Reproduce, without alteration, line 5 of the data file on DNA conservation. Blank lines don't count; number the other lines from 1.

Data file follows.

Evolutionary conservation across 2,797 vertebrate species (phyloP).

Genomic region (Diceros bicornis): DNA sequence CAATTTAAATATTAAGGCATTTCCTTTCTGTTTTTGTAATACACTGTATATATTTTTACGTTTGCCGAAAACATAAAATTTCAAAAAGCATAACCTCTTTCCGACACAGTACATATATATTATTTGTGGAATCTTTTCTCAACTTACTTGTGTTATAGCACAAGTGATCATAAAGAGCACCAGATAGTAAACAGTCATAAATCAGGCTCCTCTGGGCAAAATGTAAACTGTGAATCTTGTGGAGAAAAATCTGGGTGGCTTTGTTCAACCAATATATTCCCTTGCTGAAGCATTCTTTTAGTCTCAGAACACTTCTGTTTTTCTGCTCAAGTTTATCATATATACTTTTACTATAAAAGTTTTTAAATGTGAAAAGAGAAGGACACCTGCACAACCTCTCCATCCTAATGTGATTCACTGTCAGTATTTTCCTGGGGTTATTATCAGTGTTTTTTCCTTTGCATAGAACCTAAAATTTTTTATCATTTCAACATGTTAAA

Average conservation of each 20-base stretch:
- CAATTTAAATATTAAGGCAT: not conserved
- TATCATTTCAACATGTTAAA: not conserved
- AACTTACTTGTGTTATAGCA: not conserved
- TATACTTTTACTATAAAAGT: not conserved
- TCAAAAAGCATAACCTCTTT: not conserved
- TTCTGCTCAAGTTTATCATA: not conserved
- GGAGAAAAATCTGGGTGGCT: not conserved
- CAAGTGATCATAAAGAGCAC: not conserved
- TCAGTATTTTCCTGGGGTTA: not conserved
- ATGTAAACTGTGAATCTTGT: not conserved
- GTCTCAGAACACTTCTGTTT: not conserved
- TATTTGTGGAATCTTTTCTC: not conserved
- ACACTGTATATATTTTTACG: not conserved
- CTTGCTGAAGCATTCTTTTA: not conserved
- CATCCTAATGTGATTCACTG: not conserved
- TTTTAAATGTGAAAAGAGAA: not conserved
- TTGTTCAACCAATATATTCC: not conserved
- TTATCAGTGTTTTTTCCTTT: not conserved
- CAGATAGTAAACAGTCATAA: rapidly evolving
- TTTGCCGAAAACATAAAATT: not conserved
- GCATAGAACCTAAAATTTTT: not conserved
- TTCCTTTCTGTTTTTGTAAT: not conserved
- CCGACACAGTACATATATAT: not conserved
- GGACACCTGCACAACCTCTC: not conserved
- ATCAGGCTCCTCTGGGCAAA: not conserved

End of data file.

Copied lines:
- TATCATTTCAACATGTTAAA: not conserved